Whether you’re graduating high school in four years, a few short months… or next month, you’ll be getting ready to make one of the biggest decisions of your life: where to go to college. It’s a very complicated decision and there’s no cookie cutter way of helping you make that choice — but here are a few organizational tips that can help prevent your head from spinning.
Mail, mail, everywhere!
You’re probably going to start receiving mail from colleges. Lots of mail. That’s awesome! When you get something in your mailbox, try to look at it right away. If it seems interesting, keep it. If not, throw it away. Saving everything for a college study crunch session later may seem like a good idea, but eventually you’ll just get overwhelmed and won’t look at any of it. When you’ve got some good stuff, keep it in folders or a box. Note any date-sensitive things, like events or deadlines.
Emails on emails.
You might get a lot of emails. And I know you’re also facing a sea of snapchats, notifications and texts, but college emails serve a valuable purpose, too. Start a system of folders in your inbox and save the emails you think are interesting. Your inbox will be more organized and you won’t have trouble finding things later.
Google Drive, Calendar and Docs
In addition to mail and email, you’re going to have a lot of other information to keep track of. I recommend using Google Apps to help keep everything organized. When you schedule a visit to a campus, add it to your calendar with directions or special information. Keep a running list of colleges you’ve visited and what you thought of each one. If a school provided you with contact information for a tour guide or counselor, add that, too.
Even though you’ll be using these tools for your college search, you can use them more broadly as well. For example, you could add scholarship deadlines to your Google Calendar. Or create a Google Drive folder for your application essays or involvement. Having things in a centralized location will help you optimize your time, allowing you to keep working on your college search from your phone, with your guidance counselor or by the pool in the summer.
“Old School” Record-Keeping
Not a fan of digital file storage? That’s no problem! Having a good, old-fashioned notebook, planner or binder works too. I suggest keeping the majority of your papers at home, but bring a small memo pad along with you to visits. You don’t have to transcribe your visit by any means, but it might help to have in your back pocket if you get a really good nugget of information you don’t want to forget. Make sure to label/date each page so you don’t have a bunch of random notes that you can’t trace back to any school in particular.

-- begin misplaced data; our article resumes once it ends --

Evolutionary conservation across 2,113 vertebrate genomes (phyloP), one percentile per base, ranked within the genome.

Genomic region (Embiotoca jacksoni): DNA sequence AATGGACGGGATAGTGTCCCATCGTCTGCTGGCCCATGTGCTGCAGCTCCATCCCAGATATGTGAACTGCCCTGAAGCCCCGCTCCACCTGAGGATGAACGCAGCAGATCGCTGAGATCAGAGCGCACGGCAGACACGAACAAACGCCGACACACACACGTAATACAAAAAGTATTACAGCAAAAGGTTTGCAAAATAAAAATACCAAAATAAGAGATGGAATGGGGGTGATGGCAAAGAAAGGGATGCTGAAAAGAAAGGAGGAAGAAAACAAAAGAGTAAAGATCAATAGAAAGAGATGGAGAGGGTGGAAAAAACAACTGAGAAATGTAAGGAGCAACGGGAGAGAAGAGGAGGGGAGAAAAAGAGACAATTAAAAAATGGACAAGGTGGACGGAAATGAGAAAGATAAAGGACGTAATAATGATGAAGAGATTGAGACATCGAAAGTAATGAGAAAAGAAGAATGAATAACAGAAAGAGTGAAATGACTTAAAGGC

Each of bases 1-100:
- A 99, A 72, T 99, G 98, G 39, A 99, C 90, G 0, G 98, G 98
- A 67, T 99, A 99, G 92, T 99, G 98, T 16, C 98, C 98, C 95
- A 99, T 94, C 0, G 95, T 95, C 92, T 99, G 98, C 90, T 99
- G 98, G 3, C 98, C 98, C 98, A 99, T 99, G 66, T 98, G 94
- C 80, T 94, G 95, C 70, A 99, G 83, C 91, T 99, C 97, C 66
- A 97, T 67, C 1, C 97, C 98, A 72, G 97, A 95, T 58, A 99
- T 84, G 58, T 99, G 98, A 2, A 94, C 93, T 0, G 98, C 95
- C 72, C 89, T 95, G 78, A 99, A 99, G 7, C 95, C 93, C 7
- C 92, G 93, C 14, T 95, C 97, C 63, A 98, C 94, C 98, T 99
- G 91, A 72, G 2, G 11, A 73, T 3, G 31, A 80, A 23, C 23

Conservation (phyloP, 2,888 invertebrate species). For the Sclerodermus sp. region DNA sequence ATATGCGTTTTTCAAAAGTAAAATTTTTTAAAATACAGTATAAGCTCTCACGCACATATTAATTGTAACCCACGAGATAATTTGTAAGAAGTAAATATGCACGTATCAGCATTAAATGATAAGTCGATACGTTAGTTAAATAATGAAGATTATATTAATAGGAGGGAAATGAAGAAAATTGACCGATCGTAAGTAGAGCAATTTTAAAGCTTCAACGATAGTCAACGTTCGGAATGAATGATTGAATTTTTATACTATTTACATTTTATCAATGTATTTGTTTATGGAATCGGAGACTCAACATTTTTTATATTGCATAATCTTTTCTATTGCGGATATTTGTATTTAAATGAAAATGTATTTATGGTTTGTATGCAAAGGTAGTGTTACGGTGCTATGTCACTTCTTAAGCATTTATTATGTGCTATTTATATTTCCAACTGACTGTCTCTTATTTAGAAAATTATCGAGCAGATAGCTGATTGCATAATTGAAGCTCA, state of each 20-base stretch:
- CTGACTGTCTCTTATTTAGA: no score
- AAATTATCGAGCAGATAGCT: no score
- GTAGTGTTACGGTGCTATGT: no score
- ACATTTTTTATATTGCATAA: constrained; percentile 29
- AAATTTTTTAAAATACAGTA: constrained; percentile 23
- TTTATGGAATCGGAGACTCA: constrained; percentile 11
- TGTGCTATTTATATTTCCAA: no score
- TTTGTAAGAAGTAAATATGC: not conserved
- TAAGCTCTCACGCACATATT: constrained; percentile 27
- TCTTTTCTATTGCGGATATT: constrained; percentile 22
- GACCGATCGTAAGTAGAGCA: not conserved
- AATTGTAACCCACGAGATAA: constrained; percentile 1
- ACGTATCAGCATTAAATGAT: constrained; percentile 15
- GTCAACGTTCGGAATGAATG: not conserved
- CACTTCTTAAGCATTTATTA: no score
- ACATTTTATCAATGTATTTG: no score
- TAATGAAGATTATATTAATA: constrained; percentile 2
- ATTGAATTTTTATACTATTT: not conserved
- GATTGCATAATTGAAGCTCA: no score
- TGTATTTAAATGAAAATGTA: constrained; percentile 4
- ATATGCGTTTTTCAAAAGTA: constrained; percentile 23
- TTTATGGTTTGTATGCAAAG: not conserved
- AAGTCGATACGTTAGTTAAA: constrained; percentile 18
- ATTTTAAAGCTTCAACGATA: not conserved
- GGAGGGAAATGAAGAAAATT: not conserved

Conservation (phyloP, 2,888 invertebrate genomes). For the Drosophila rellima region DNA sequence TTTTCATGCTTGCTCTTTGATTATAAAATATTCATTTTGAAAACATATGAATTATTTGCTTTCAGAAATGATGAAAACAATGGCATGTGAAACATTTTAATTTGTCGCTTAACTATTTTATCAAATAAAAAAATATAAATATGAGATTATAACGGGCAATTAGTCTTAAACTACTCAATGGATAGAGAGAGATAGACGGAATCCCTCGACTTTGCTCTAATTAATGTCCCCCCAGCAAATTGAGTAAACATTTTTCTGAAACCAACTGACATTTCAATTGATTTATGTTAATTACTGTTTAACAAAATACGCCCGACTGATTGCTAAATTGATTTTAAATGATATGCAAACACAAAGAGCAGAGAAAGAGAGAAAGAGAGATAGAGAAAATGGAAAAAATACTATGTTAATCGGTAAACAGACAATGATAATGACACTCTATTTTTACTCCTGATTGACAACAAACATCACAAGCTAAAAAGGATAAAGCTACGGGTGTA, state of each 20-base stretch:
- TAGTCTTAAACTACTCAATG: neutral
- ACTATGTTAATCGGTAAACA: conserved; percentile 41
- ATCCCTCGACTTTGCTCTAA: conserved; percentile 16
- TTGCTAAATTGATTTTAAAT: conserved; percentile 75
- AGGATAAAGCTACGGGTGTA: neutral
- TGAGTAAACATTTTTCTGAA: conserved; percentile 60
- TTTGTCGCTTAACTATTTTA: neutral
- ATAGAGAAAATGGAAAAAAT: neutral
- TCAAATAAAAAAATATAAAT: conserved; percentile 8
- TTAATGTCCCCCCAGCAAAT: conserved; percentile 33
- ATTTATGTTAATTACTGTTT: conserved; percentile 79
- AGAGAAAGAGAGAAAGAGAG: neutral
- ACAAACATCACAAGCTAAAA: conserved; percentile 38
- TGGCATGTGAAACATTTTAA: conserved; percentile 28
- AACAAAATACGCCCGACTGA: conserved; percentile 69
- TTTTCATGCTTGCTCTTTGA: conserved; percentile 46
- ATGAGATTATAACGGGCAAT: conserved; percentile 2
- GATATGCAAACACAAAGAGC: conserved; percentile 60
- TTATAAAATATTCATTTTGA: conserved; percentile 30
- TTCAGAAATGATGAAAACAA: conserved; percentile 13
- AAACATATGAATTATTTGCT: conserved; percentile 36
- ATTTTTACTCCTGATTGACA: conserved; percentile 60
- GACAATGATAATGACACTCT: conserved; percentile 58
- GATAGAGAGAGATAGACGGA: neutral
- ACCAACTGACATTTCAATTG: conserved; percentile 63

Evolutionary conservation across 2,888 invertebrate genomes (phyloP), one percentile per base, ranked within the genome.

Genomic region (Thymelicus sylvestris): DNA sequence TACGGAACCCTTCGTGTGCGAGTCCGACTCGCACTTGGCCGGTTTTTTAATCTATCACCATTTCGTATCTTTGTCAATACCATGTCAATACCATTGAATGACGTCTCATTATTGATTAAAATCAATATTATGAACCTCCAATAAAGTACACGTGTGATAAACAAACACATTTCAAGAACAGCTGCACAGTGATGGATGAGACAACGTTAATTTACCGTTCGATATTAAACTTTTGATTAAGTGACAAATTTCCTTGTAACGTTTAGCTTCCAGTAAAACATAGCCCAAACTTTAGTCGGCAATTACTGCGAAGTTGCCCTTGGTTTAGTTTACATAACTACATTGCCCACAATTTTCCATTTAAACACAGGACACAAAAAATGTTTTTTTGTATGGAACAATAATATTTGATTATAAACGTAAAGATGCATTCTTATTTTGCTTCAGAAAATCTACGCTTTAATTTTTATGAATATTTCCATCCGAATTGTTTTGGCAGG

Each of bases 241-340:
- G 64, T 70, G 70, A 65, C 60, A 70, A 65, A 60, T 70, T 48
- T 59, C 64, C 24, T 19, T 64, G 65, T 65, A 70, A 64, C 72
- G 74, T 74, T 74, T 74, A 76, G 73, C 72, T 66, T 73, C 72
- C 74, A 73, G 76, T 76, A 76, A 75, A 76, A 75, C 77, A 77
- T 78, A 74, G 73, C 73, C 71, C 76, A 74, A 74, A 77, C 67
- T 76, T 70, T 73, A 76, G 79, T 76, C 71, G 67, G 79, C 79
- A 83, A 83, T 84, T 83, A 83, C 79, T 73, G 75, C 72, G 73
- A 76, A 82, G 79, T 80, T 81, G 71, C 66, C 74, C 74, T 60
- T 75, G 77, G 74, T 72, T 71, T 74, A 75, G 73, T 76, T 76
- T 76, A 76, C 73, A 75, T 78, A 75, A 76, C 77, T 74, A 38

Follow Along on Social Media
Create a list of schools you’re interested in and follow them on Facebook, Twitter, etc. You can set up lists in Facebook, so you can sort and just view colleges via your newsfeed. You can also set up a Twitter/Instagram filter set to give you tweets from potential colleges. These tools provide you with off-the-cuff information happening right now.
Bookmarks and Printouts
It’s happened to the best of us. You found a really good website… but for the absolute life of you, you can’t find it anymore. Solve this problem by creating bookmark folders. This will save you time later if you go back to verify that a school has your major, or what their application requirements are. (Name your bookmarks too… This is my weakness. Haha!)
List Out the Pros and Cons
No school is ever going to be perfect. If you can remember that, and accept that fact, you will be much happier. Instead of focusing on 100% compatibility, weigh out what is most important to you, and rank each school in how well you feel it fits you in each category. We all have deal-breakers. That’s OK. But for everything else, be flexible and be happy.
Spring Cleaning… All the Time
Your college search lists are going to be evolving. Don’t be afraid to add or remove schools as you learn more about them. You might be set on one or two schools right now, but in the course of the next several months, several new ones might pop up in your mailbox, inbox or newsfeed. Keep an open mind and be flexible!